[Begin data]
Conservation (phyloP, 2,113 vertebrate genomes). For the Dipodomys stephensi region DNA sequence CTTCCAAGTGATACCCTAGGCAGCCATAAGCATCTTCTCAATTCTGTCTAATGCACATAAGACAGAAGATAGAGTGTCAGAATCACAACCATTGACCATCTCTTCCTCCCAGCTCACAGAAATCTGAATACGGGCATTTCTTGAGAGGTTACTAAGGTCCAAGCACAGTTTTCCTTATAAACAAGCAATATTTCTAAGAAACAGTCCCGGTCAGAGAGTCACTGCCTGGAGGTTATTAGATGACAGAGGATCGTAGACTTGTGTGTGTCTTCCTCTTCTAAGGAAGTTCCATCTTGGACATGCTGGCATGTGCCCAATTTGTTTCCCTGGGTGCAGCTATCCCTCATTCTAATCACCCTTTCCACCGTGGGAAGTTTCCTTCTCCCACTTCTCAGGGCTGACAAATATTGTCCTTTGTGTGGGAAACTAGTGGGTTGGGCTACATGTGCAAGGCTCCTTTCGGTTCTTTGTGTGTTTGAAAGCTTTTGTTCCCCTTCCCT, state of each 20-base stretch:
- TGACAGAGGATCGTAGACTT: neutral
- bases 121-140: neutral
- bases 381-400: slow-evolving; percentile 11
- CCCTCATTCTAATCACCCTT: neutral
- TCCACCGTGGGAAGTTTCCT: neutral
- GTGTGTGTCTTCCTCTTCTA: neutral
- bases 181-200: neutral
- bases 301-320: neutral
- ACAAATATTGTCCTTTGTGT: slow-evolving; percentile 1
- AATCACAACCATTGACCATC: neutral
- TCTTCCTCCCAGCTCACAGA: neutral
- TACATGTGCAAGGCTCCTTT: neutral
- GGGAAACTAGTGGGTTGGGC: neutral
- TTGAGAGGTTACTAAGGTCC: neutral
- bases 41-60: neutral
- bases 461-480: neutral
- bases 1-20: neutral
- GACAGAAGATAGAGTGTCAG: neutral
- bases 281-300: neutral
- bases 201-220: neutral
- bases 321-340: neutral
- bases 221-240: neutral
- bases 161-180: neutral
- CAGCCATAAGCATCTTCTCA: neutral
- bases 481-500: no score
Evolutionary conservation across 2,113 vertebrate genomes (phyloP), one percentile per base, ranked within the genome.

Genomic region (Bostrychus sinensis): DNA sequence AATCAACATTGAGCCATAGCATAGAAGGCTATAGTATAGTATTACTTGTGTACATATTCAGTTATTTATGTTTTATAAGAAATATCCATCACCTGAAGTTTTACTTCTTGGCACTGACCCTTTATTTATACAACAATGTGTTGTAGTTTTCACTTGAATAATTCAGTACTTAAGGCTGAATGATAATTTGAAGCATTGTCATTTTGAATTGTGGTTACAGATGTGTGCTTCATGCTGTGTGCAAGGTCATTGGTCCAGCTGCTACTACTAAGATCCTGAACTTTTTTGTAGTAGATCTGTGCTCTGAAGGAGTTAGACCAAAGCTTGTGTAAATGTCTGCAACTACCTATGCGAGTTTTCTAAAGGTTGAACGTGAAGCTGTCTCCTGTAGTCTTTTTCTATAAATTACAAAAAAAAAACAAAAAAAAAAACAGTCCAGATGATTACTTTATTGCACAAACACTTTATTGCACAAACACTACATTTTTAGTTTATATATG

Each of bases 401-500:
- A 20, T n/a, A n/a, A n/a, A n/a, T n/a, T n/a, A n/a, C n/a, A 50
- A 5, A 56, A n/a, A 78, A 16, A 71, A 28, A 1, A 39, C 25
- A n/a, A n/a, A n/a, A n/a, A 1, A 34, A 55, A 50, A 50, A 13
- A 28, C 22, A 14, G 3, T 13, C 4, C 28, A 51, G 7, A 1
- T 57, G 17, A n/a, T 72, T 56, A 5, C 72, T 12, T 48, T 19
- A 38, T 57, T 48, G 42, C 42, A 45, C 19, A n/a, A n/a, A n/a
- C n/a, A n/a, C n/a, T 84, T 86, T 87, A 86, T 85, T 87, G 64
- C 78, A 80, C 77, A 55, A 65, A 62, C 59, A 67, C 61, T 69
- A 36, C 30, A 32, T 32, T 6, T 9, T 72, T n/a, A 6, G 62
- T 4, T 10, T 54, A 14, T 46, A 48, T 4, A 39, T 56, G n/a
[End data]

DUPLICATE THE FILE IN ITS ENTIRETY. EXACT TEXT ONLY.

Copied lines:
Conservation (phyloP, 2,113 vertebrate genomes). For the Dipodomys stephensi region DNA sequence CTTCCAAGTGATACCCTAGGCAGCCATAAGCATCTTCTCAATTCTGTCTAATGCACATAAGACAGAAGATAGAGTGTCAGAATCACAACCATTGACCATCTCTTCCTCCCAGCTCACAGAAATCTGAATACGGGCATTTCTTGAGAGGTTACTAAGGTCCAAGCACAGTTTTCCTTATAAACAAGCAATATTTCTAAGAAACAGTCCCGGTCAGAGAGTCACTGCCTGGAGGTTATTAGATGACAGAGGATCGTAGACTTGTGTGTGTCTTCCTCTTCTAAGGAAGTTCCATCTTGGACATGCTGGCATGTGCCCAATTTGTTTCCCTGGGTGCAGCTATCCCTCATTCTAATCACCCTTTCCACCGTGGGAAGTTTCCTTCTCCCACTTCTCAGGGCTGACAAATATTGTCCTTTGTGTGGGAAACTAGTGGGTTGGGCTACATGTGCAAGGCTCCTTTCGGTTCTTTGTGTGTTTGAAAGCTTTTGTTCCCCTTCCCT, state of each 20-base stretch:
- TGACAGAGGATCGTAGACTT: neutral
- bases 121-140: neutral
- bases 381-400: slow-evolving; percentile 11
- CCCTCATTCTAATCACCCTT: neutral
- TCCACCGTGGGAAGTTTCCT: neutral
- GTGTGTGTCTTCCTCTTCTA: neutral
- bases 181-200: neutral
- bases 301-320: neutral
- ACAAATATTGTCCTTTGTGT: slow-evolving; percentile 1
- AATCACAACCATTGACCATC: neutral
- TCTTCCTCCCAGCTCACAGA: neutral
- TACATGTGCAAGGCTCCTTT: neutral
- GGGAAACTAGTGGGTTGGGC: neutral
- TTGAGAGGTTACTAAGGTCC: neutral
- bases 41-60: neutral
- bases 461-480: neutral
- bases 1-20: neutral
- GACAGAAGATAGAGTGTCAG: neutral
- bases 281-300: neutral
- bases 201-220: neutral
- bases 321-340: neutral
- bases 221-240: neutral
- bases 161-180: neutral
- CAGCCATAAGCATCTTCTCA: neutral
- bases 481-500: no score
Evolutionary conservation across 2,113 vertebrate genomes (phyloP), one percentile per base, ranked within the genome.

Genomic region (Bostrychus sinensis): DNA sequence AATCAACATTGAGCCATAGCATAGAAGGCTATAGTATAGTATTACTTGTGTACATATTCAGTTATTTATGTTTTATAAGAAATATCCATCACCTGAAGTTTTACTTCTTGGCACTGACCCTTTATTTATACAACAATGTGTTGTAGTTTTCACTTGAATAATTCAGTACTTAAGGCTGAATGATAATTTGAAGCATTGTCATTTTGAATTGTGGTTACAGATGTGTGCTTCATGCTGTGTGCAAGGTCATTGGTCCAGCTGCTACTACTAAGATCCTGAACTTTTTTGTAGTAGATCTGTGCTCTGAAGGAGTTAGACCAAAGCTTGTGTAAATGTCTGCAACTACCTATGCGAGTTTTCTAAAGGTTGAACGTGAAGCTGTCTCCTGTAGTCTTTTTCTATAAATTACAAAAAAAAAACAAAAAAAAAAACAGTCCAGATGATTACTTTATTGCACAAACACTTTATTGCACAAACACTACATTTTTAGTTTATATATG

Each of bases 401-500:
- A 20, T n/a, A n/a, A n/a, A n/a, T n/a, T n/a, A n/a, C n/a, A 50
- A 5, A 56, A n/a, A 78, A 16, A 71, A 28, A 1, A 39, C 25
- A n/a, A n/a, A n/a, A n/a, A 1, A 34, A 55, A 50, A 50, A 13
- A 28, C 22, A 14, G 3, T 13, C 4, C 28, A 51, G 7, A 1
- T 57, G 17, A n/a, T 72, T 56, A 5, C 72, T 12, T 48, T 19
- A 38, T 57, T 48, G 42, C 42, A 45, C 19, A n/a, A n/a, A n/a
- C n/a, A n/a, C n/a, T 84, T 86, T 87, A 86, T 85, T 87, G 64
- C 78, A 80, C 77, A 55, A 65, A 62, C 59, A 67, C 61, T 69
- A 36, C 30, A 32, T 32, T 6, T 9, T 72, T n/a, A 6, G 62
- T 4, T 10, T 54, A 14, T 46, A 48, T 4, A 39, T 56, G n/a